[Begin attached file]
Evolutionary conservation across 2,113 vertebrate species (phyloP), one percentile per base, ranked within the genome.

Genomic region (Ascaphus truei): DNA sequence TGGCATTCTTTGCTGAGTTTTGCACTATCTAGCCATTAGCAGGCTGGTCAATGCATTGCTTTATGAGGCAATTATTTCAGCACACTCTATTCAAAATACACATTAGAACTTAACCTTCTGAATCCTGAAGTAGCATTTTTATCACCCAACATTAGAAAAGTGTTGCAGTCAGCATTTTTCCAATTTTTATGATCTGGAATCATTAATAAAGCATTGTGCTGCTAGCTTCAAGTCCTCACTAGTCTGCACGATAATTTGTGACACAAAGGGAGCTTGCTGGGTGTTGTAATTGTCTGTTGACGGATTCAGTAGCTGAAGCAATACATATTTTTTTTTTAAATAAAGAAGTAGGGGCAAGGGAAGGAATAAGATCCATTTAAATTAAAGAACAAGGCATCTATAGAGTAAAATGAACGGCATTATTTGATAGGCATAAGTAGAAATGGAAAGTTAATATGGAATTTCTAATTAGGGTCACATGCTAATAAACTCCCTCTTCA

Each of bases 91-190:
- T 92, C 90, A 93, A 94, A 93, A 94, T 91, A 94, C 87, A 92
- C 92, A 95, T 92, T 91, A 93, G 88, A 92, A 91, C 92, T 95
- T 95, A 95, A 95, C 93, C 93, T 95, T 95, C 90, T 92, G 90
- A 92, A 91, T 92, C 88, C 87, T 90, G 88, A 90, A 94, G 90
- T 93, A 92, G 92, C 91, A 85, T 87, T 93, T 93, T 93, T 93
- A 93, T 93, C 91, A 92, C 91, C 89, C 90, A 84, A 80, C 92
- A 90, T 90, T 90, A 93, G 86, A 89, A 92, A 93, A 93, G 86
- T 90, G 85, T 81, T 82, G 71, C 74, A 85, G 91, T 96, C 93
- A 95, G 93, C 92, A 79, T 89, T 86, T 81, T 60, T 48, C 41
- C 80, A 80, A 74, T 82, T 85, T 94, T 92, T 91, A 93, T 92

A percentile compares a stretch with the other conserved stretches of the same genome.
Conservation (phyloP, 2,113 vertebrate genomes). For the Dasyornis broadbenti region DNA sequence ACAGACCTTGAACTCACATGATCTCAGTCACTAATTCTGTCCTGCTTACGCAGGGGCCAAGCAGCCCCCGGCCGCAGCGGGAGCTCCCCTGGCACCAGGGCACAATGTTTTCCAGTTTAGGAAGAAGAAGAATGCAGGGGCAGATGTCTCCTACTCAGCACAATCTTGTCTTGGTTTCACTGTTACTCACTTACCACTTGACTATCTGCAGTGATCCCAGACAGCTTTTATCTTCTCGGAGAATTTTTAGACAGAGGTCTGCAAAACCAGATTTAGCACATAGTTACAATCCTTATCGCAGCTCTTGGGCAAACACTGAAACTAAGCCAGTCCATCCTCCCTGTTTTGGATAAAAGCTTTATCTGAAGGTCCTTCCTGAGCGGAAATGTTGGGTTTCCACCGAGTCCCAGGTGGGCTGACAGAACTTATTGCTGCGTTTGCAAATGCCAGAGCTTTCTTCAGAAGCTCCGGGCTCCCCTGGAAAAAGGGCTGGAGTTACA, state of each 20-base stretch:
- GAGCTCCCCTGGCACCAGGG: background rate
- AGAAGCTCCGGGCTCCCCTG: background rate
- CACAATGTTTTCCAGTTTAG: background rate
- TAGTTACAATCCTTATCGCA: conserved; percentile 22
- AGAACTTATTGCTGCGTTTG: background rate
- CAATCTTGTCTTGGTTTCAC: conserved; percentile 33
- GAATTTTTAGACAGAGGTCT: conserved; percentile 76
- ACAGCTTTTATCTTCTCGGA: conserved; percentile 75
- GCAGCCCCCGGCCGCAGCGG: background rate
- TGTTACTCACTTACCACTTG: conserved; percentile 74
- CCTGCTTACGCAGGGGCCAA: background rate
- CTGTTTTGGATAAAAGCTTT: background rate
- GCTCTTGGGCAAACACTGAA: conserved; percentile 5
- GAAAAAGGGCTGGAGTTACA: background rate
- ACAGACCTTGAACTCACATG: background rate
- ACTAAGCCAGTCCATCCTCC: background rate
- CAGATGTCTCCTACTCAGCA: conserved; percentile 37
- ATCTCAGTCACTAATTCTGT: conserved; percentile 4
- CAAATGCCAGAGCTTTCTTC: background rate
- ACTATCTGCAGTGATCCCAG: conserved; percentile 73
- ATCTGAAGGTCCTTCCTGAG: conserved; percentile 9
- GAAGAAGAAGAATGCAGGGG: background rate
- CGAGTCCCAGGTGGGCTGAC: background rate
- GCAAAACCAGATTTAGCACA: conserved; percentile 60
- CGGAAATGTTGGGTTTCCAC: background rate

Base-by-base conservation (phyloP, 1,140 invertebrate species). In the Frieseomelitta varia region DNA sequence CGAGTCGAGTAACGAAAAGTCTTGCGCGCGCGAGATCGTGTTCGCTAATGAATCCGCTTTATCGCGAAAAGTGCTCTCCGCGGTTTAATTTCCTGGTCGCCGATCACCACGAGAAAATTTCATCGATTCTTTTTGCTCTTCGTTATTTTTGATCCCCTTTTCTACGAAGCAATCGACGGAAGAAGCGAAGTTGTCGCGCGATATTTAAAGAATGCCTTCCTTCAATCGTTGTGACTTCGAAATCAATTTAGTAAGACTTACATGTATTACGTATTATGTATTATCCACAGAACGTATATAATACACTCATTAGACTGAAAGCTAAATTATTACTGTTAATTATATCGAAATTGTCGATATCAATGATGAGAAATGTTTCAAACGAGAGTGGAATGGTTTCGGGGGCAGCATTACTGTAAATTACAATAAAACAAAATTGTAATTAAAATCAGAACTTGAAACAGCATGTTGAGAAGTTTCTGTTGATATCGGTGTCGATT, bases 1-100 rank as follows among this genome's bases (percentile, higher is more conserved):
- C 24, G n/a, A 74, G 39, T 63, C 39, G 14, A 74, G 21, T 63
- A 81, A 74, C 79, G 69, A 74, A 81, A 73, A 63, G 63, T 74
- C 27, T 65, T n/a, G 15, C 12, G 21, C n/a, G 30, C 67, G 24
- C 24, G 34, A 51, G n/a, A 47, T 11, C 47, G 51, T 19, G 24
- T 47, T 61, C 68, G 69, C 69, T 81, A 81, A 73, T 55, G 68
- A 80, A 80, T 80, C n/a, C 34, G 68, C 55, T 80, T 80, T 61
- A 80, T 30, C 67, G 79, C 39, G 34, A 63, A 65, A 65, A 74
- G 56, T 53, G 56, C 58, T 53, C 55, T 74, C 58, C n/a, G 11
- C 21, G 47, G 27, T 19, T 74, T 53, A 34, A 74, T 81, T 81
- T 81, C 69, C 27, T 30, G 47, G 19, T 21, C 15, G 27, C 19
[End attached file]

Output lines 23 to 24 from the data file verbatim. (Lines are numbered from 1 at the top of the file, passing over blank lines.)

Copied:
- ACAGCTTTTATCTTCTCGGA: conserved; percentile 75
- GCAGCCCCCGGCCGCAGCGG: background rate